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More examples of using GA in robotics algorithms and similar methods.

Trajectory Planning Problems

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GA and Trajectory Planning algorithms and similar methods.

  • GA techniques for robot arm to identify the optimal trajectory based on minimum joint torque requirements (P. Garg and M. Kumar, 2002)

  • path planning method based on a GA while adopting the direct kinematics and the inverse dynamics (Pires and Machado, 2000)

  • point-to-point trajectory planning of flexible redundant robot manipulator (FRM) in joint space (S. G. Yue et al., 2002)

  • point-to-point trajectory planning for a 3-link (redundant) robot arm, objective function is to minimizing traveling time and space (Kazem, Mahdi, 2008)

Projects last years

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Optimal path generation of robot manipulators algorithms and similar methods.

  • Control Schema

  • Robotic arm – kinematic model

  • Controller type

  • Objective function - optimal path

  • Optimization algorithm (method)

  • GA use smooth operators and avoids sharp jumps in the parameter values.

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  • Adaptive Control Schema algorithms and similar methods.– Track Control error function between outputs of a real system and mathematical model

  • What we optimize?

  • Which parameters must be optimized?

  • How many objectives (single –objective or multiobjective)?

  • Collision free? (How to model collision in GA?)

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  • Three join Manipulator algorithms and similar methods.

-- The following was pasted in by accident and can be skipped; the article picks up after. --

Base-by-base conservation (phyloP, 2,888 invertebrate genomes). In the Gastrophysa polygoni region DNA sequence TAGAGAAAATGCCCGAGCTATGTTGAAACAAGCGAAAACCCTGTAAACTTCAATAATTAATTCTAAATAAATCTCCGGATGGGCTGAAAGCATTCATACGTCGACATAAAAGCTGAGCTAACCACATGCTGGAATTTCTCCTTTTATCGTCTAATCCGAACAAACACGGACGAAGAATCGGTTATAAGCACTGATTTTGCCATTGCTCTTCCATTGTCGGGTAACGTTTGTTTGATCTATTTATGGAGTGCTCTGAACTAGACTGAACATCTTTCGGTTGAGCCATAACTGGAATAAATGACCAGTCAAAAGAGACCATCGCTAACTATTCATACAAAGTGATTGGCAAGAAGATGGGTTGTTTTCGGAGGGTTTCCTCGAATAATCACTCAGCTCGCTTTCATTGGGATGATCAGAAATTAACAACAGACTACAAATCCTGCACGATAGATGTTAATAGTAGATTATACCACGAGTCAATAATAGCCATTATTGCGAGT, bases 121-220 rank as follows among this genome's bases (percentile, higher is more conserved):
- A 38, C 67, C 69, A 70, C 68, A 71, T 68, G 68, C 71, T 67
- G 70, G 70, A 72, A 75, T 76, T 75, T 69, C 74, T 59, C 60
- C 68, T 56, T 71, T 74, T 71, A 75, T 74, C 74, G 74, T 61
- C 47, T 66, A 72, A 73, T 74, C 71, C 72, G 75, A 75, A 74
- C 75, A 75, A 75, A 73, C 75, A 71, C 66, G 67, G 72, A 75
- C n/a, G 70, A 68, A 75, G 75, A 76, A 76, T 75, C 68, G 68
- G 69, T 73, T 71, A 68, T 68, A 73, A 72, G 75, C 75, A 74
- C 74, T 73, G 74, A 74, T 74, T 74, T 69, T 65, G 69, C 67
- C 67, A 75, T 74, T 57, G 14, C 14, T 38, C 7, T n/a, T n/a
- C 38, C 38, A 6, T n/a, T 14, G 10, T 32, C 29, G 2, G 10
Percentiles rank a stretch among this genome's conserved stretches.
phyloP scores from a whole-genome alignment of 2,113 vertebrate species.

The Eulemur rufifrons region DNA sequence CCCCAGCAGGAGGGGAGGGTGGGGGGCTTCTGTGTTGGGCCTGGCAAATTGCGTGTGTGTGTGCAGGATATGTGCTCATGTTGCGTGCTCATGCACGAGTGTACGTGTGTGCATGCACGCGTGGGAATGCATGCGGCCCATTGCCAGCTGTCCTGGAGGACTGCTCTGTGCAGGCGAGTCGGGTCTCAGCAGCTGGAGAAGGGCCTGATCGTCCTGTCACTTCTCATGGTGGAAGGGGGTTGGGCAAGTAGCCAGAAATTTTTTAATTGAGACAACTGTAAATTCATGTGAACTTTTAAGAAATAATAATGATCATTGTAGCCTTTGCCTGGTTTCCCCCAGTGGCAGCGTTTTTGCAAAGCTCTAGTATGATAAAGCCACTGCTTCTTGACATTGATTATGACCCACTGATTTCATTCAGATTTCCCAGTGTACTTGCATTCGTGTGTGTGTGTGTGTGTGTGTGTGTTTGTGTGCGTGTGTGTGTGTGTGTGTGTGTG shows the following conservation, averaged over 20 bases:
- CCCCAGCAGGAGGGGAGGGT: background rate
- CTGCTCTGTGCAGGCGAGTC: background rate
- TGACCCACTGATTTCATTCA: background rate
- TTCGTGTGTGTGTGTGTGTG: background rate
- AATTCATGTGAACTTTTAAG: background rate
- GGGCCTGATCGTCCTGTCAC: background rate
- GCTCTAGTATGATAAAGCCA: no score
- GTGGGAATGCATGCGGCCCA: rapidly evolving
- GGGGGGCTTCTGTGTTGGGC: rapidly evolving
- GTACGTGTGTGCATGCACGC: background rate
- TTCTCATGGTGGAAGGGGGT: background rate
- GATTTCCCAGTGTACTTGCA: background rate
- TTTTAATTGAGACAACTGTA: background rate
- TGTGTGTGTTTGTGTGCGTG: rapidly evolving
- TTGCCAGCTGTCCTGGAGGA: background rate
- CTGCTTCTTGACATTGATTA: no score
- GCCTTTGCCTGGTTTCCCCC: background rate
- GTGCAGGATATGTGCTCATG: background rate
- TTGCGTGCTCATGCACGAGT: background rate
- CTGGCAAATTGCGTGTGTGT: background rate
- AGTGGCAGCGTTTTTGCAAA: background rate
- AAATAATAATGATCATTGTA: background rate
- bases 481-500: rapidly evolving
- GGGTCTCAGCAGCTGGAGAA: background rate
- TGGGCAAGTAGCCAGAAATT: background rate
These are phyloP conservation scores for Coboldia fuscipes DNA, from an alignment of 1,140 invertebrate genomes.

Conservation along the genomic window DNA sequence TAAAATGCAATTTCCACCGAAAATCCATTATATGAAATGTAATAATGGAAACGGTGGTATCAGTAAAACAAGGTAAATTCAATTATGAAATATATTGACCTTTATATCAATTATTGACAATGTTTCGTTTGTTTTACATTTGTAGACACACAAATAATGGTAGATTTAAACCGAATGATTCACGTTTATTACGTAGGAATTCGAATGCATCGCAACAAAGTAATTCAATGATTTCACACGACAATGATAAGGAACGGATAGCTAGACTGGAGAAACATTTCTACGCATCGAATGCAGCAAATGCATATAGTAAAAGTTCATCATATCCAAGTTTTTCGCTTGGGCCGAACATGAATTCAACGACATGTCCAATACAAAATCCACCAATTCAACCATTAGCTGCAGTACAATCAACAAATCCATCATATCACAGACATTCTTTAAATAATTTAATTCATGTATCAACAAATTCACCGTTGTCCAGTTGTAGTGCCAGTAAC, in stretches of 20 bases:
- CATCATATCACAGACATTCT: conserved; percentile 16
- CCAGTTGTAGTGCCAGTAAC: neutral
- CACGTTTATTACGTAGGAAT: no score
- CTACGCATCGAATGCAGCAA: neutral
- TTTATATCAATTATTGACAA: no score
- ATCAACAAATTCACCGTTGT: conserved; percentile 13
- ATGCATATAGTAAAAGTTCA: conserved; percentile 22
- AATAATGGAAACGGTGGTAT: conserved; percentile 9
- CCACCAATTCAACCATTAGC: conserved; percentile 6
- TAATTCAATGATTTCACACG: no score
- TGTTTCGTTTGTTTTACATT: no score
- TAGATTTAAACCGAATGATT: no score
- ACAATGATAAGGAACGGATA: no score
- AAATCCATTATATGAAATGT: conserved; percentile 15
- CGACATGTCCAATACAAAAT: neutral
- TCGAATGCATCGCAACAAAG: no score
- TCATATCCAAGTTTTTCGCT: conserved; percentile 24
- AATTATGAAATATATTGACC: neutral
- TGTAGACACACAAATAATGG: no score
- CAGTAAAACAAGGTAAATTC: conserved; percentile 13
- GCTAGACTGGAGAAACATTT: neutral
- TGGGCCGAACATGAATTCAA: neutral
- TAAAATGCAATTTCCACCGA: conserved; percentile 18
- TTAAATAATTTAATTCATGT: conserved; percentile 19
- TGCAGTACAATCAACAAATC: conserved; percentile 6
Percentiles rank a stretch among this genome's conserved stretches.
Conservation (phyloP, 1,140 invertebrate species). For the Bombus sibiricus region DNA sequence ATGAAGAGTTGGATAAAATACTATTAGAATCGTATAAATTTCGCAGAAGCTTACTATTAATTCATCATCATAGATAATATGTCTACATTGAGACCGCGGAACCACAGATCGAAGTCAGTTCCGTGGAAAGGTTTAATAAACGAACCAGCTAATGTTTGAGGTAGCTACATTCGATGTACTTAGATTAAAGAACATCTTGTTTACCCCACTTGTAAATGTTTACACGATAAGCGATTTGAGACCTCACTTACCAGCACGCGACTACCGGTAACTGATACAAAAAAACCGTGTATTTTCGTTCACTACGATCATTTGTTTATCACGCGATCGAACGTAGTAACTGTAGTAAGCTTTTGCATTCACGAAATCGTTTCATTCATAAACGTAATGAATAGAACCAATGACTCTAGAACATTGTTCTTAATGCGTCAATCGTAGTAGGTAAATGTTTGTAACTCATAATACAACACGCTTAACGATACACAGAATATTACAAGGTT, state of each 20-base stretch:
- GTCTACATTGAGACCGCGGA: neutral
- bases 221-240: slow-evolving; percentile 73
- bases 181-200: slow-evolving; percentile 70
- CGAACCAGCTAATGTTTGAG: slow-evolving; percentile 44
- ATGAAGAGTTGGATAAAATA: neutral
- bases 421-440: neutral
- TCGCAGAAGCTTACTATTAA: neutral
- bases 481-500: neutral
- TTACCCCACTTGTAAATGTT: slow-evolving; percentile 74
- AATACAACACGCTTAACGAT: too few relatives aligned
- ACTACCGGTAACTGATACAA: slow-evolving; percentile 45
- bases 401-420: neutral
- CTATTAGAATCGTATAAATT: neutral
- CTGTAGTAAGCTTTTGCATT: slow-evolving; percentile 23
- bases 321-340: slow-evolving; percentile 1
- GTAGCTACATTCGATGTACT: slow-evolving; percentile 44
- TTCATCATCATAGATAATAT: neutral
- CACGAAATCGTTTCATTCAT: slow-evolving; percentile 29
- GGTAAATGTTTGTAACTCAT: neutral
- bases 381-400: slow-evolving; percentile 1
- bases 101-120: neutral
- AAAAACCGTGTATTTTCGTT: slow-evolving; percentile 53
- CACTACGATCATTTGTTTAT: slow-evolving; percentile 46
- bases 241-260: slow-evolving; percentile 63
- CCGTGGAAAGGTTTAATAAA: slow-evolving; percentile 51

• A three-joint robotic manipulator system has three inputs and three outputs.

  • The inputs are the torques applied to the joints and the outputs are the velocities of the joints

  • No ripples

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Design of robotic controllers algorithms and similar methods.

  • For n-DOF we will have n inputs ui, i=1…n, (ui↔ i)

  • Controller

    • PID (PI)

    • Neural network (multilayer perceptron, recurrent NN, RBF based NN)

    • Fuzzy

    • Neuro-Fuzzy (hybrid)

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Use of Neural Networks algorithms and similar methods.

  • NN: We must to adapt the weights and eventually the bias

    The chromosome:

  • Adapt the weights

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FUZZY LOGIC algorithms and similar methods.

  • Fuzzy Logic

  • Aggregation of rules

  • defuzzification

  • free-of-obstacles workspace (Mucientes, et. al, 2007)

  • wall-following behavior in a mobile robot